Throughout 2008, we saw the further diversification of the MMO model in the West. While Mythic/EA's Warhammer Online: Age of Reckoning made a strong debut and Blizzard's World of Warcraft somehow continued to grow, Funcom's Age of Conan slid from a strong launch into apparent problems, and NCSoft announced the closure of its ambitious and problem-plagued Tabula Rasa.
While it's tough to draw a direct trend line through these events, the sense is beginning to grow that the MMO market needs a shot in the arm to continue expanding, and one of the major possibilities that is being seriously considered is the adoption of the Korean-pioneered free-to-play, microtransaction-based model in major western-developed and western-targeted titles; EA's shooter Battlefield Heroes being an in-development, high profile example.
An ambiguous statement made by EA CEO John Riccitiello during a conference call that seemed to imply that the BioWare MMO, Star Wars: The Old Republic, may have some microtransaction-based content, caused excited murmurs throughout the blogosphere.
Those who have experience with the model, like Nexon VP Min Kim -- who revealed at Austin GDC that his company had pulled in $29.334m in the U.S. in 2007 on the back of free-to-play in youth-oriented titles such as MapleStory -- have plenty of faith in it.
Or as CCP CEO Hilmar Veigar Petursson (EVE Online) puts it, "If you are building a pure subscription game you have to think very hard about how you build a meta economy that cannot be turned into a free to play after the fact... you will always be a victim of people doing what they want to do, and it's a losing war... you shouldn't fight your customers."
Game education at universities isn't a new trend -- but it's interesting to see just how directly these students are transitioning into fully functioning professional teams directly from their educational careers.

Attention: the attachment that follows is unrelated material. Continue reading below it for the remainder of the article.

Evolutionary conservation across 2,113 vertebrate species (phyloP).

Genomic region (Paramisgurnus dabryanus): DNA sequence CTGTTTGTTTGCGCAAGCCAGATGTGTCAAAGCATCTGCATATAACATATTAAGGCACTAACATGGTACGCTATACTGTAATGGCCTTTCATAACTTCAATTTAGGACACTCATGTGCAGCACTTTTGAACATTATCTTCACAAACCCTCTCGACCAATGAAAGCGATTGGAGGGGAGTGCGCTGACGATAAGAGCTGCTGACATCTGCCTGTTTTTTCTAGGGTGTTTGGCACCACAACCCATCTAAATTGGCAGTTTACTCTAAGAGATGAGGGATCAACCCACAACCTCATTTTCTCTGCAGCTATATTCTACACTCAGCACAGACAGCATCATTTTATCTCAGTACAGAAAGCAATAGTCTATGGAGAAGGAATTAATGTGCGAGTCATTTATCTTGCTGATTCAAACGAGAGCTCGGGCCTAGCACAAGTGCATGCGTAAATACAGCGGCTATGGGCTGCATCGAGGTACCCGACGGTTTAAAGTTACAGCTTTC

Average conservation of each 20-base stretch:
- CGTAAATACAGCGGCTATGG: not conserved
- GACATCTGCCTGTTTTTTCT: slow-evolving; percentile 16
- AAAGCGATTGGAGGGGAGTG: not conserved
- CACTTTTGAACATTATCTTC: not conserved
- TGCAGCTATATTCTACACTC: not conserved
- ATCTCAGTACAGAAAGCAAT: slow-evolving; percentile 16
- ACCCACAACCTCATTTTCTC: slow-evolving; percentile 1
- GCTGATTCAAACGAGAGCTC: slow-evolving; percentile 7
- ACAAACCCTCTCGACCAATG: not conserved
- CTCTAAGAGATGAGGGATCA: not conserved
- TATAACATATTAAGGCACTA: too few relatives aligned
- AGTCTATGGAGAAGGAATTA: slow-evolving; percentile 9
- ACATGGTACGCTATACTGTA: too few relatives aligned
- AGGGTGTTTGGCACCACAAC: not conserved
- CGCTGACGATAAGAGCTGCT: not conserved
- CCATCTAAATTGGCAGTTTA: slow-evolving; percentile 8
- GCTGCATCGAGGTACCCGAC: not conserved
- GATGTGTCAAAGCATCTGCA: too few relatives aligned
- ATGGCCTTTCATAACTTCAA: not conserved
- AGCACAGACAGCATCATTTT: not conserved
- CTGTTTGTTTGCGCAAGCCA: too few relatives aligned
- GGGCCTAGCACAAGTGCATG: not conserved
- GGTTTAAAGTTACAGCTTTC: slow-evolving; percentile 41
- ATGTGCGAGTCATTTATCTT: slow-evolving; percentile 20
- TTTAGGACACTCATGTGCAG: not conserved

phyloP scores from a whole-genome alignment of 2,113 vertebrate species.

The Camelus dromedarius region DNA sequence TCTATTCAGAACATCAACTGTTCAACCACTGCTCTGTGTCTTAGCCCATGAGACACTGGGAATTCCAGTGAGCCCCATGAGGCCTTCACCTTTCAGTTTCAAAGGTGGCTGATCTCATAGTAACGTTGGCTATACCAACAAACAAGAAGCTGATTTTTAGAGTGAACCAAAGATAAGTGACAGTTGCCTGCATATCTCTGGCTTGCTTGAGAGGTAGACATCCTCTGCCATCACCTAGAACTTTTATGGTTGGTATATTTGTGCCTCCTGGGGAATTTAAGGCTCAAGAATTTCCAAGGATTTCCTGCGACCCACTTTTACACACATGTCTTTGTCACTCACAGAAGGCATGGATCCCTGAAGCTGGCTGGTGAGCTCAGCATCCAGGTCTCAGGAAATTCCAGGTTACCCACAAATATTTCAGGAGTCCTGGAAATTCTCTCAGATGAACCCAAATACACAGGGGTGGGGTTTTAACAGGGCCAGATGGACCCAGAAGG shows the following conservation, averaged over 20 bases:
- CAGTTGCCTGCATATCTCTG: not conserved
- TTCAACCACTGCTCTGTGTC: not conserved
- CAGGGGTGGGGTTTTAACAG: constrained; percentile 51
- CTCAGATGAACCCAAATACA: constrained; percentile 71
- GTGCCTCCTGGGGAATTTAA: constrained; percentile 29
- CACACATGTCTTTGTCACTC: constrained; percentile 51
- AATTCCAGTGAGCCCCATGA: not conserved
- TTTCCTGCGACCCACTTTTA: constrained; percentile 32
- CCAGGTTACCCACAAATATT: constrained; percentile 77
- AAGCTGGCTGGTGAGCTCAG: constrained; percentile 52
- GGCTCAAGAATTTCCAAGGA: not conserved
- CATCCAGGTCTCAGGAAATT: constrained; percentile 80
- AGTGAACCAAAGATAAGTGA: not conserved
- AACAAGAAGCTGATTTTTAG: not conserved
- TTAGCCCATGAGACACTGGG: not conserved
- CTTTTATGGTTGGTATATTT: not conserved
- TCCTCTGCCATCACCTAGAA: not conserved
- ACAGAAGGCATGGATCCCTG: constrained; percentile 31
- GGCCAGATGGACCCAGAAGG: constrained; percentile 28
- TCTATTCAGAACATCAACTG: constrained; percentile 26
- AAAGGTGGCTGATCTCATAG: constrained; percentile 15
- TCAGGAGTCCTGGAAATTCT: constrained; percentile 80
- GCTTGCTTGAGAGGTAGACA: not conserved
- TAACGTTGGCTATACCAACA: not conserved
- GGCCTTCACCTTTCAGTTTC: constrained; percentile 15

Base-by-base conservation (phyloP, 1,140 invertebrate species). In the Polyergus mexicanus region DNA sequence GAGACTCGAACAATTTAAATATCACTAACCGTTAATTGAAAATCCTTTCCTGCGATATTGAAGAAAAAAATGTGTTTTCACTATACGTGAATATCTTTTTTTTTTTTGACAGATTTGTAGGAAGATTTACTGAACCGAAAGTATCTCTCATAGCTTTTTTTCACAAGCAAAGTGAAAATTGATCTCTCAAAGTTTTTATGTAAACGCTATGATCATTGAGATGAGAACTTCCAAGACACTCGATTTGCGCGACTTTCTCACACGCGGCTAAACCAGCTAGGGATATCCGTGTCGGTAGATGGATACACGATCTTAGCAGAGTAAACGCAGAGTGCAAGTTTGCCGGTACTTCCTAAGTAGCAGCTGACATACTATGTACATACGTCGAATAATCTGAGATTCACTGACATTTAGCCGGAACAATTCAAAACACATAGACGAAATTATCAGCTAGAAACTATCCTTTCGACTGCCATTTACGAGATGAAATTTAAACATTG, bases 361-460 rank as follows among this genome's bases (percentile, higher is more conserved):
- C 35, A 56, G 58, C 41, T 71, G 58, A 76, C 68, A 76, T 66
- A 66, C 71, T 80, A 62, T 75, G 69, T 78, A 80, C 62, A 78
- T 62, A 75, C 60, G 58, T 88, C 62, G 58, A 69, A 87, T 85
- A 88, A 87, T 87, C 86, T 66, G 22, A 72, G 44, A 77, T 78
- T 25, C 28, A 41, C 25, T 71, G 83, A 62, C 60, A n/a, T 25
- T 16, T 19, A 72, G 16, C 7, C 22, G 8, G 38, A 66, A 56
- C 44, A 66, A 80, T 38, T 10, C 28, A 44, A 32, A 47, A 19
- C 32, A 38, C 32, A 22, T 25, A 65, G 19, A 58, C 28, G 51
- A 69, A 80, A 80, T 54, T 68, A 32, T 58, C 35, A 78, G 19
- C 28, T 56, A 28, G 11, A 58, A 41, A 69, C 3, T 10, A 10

Of course, the most famous example is the Narbacular Drop team, hired by Valve out of DigiPen, creating last year's breakout hit Portal. Thatgamecompany, of flOw and Flower, of course, arose from USC's interactive media program.
But these are not the only examples. Shortfuse Games, an 11-man team who recently released Colosseum to Xbox Live Community Games, transitioned directly from the game development program at Sweden's University of Skövde to professional concern with a minimal addition of staff from outside of the program. The Dream-Build-Play winner, CarneyVale: Showtime, was created at MIT's GAMBIT lab in Singapore.
Team Gambit's CarneyVale: Showtime
With IP ownership still an issue for some programs, the ability to do this may be difficult for some, but it's clear that the working relationships fostered over multi-year programs provides for a fertile ground for future collaboration -- and the refinement of ideas that may have their genesis in classroom assignments, but clearly have broader appeal.